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- Author or Editor: Joseph Pedlosky x

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## Abstract

A two-layer baroclinic flow on an *f* plane is rendered locally stable by sufficiently strong Ekman-layer friction except in an interval of length 2a in the downstream direction in which the friction is reduced. The localized marginally stable modes are found by matching the solutions found separately in each region where the friction is uniform.

It is shown that localized baroclinic instabilities, anchored to the local unstable zone, are possible as long as the interval length exceeds a critical value on the order of the Rossby deformation radius. The most unstable perturbation modes consist of two coupled vortices in each layer squeezed toward the downstream edge of the unstable zone. Slightly supercritical states will lead to growth. The growth rate remains substantial until the interval length becomes small with respect to a deformation radius.

## Abstract

A two-layer baroclinic flow on an *f* plane is rendered locally stable by sufficiently strong Ekman-layer friction except in an interval of length 2a in the downstream direction in which the friction is reduced. The localized marginally stable modes are found by matching the solutions found separately in each region where the friction is uniform.

It is shown that localized baroclinic instabilities, anchored to the local unstable zone, are possible as long as the interval length exceeds a critical value on the order of the Rossby deformation radius. The most unstable perturbation modes consist of two coupled vortices in each layer squeezed toward the downstream edge of the unstable zone. Slightly supercritical states will lead to growth. The growth rate remains substantial until the interval length becomes small with respect to a deformation radius.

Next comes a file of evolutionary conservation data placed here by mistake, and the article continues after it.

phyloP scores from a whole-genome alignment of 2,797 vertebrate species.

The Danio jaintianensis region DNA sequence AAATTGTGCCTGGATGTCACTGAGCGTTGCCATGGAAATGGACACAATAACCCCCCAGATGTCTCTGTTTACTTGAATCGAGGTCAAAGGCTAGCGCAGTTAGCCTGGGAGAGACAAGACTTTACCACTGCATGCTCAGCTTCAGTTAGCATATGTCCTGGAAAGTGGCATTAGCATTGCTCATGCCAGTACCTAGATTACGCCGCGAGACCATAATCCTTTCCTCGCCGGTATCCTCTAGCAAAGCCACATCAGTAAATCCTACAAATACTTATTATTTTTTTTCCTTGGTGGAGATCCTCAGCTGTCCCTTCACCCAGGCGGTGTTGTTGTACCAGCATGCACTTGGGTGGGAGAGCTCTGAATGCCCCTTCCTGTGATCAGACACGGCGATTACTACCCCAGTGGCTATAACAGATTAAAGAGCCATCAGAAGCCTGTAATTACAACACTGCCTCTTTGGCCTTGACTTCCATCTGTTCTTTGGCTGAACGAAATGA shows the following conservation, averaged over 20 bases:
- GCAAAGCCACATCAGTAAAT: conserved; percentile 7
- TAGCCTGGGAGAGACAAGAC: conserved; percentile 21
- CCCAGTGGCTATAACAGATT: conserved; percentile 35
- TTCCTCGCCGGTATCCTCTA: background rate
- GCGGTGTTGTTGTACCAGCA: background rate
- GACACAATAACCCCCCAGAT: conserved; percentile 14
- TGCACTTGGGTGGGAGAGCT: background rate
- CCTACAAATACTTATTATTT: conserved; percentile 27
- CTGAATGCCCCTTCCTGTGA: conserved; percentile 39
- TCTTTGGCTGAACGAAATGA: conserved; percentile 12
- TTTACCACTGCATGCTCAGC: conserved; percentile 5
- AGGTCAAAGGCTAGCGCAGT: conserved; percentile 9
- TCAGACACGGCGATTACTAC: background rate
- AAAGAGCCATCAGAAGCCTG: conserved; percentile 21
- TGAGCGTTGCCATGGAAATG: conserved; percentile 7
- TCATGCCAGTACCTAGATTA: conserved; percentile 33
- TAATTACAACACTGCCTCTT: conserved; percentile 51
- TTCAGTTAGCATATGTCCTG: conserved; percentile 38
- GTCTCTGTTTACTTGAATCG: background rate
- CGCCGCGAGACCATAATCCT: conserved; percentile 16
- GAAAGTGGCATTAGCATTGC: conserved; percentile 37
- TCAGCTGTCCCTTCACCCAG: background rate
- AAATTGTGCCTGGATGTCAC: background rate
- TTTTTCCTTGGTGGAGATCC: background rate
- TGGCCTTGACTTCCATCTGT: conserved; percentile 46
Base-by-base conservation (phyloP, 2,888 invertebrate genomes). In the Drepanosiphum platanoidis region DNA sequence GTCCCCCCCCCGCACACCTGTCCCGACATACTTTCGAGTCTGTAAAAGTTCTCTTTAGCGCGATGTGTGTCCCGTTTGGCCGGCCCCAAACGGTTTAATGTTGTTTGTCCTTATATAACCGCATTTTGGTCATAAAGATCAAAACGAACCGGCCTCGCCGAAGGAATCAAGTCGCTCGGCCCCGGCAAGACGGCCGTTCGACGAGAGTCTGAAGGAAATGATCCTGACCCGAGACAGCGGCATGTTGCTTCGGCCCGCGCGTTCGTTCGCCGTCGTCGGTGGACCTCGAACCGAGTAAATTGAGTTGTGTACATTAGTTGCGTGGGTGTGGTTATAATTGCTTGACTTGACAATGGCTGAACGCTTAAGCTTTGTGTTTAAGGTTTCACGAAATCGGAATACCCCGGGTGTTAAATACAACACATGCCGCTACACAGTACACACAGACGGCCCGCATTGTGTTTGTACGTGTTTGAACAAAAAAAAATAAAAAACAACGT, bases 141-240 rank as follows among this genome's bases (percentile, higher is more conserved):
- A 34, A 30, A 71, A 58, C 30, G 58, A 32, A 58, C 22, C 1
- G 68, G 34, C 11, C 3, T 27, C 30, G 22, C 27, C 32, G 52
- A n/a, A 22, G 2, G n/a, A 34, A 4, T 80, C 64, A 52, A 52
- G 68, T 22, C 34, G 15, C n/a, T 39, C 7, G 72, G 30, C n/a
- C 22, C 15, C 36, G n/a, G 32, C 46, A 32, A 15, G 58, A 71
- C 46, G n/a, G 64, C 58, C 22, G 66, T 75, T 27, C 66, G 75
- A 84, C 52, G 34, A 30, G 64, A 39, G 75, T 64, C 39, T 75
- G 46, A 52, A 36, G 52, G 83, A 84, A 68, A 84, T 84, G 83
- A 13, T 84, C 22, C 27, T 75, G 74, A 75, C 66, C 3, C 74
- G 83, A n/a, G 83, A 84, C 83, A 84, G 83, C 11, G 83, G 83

## Abstract

A study of finite-amplitude baroclinic instability for a two-layer system with small but non-zero dissipation is presented. The presence of dissipation, however slight, allows the existence of steady finite-amplitude wave solutions. For sufficiently small friction, however, the steady wave may be unstable if a certain criterion, presented in this paper, is satisfied. Calculations indicate that in such cases a continuous, slow, periodic amplitude pulsation exists which is independent of the initial conditions.

## Abstract

A study of finite-amplitude baroclinic instability for a two-layer system with small but non-zero dissipation is presented. The presence of dissipation, however slight, allows the existence of steady finite-amplitude wave solutions. For sufficiently small friction, however, the steady wave may be unstable if a certain criterion, presented in this paper, is satisfied. Calculations indicate that in such cases a continuous, slow, periodic amplitude pulsation exists which is independent of the initial conditions.

## Abstract

The Rossby normal modes of a two-layer fluid in a meridional channel of width *L*âˆ— are altered by the presence of a meridional flow with a small vertical shear. The stability of the modes in the presence of the weak shear is considered. It is found that the joint presence of the Rossby modes and the vertical shear leads to baroclinic instability even for arbitrarily small values of the shear.

The results are used to explain previous numerical calculations of the persistent instability of meridional flows when the ratio *Î²L*^{2}_{D}*V* > 1, where *V* is the magnitude of the shear, *Î²* is the planetary vorticity gradient, and *L*
_{D} is the deformation radius. If the flow were zonal it would be stable for such weak shears.

The growth rates are weak when *Î²L*^{2}_{D}*V* â‰« 1 and each unstable mode exists in a narrow range of meridional wavenumber. The asymptotic results qualitatively agree with the earlier numerical results at moderate values of the same parameter.

## Abstract

The Rossby normal modes of a two-layer fluid in a meridional channel of width *L*âˆ— are altered by the presence of a meridional flow with a small vertical shear. The stability of the modes in the presence of the weak shear is considered. It is found that the joint presence of the Rossby modes and the vertical shear leads to baroclinic instability even for arbitrarily small values of the shear.

The results are used to explain previous numerical calculations of the persistent instability of meridional flows when the ratio *Î²L*^{2}_{D}*V* > 1, where *V* is the magnitude of the shear, *Î²* is the planetary vorticity gradient, and *L*
_{D} is the deformation radius. If the flow were zonal it would be stable for such weak shears.